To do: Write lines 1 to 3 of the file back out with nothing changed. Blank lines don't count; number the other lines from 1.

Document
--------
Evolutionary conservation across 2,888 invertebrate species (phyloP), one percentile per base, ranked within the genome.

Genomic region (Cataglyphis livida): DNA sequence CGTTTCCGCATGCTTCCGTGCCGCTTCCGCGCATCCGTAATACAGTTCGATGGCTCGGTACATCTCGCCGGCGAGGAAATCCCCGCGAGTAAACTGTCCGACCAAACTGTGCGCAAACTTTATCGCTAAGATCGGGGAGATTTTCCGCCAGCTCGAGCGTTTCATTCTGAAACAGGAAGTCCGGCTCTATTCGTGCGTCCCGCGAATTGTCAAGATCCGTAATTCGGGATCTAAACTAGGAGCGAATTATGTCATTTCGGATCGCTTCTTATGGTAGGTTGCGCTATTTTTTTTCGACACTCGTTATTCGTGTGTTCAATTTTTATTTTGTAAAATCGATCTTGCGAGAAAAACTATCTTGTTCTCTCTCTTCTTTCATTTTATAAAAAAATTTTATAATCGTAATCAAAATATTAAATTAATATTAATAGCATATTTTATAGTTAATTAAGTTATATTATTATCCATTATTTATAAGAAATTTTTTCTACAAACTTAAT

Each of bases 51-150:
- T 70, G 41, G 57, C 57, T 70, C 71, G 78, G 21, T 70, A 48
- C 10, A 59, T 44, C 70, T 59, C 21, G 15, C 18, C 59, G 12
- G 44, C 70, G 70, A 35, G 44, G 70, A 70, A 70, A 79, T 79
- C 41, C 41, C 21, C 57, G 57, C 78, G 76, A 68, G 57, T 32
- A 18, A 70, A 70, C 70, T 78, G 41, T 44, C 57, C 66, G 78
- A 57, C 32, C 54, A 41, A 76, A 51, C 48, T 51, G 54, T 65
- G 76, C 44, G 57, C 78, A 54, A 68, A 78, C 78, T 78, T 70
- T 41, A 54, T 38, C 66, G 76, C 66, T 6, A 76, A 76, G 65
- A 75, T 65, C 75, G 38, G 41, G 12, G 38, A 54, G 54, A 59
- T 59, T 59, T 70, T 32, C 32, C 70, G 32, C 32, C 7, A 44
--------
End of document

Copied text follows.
Evolutionary conservation across 2,888 invertebrate species (phyloP), one percentile per base, ranked within the genome.

Genomic region (Cataglyphis livida): DNA sequence CGTTTCCGCATGCTTCCGTGCCGCTTCCGCGCATCCGTAATACAGTTCGATGGCTCGGTACATCTCGCCGGCGAGGAAATCCCCGCGAGTAAACTGTCCGACCAAACTGTGCGCAAACTTTATCGCTAAGATCGGGGAGATTTTCCGCCAGCTCGAGCGTTTCATTCTGAAACAGGAAGTCCGGCTCTATTCGTGCGTCCCGCGAATTGTCAAGATCCGTAATTCGGGATCTAAACTAGGAGCGAATTATGTCATTTCGGATCGCTTCTTATGGTAGGTTGCGCTATTTTTTTTCGACACTCGTTATTCGTGTGTTCAATTTTTATTTTGTAAAATCGATCTTGCGAGAAAAACTATCTTGTTCTCTCTCTTCTTTCATTTTATAAAAAAATTTTATAATCGTAATCAAAATATTAAATTAATATTAATAGCATATTTTATAGTTAATTAAGTTATATTATTATCCATTATTTATAAGAAATTTTTTCTACAAACTTAAT

Each of bases 51-150: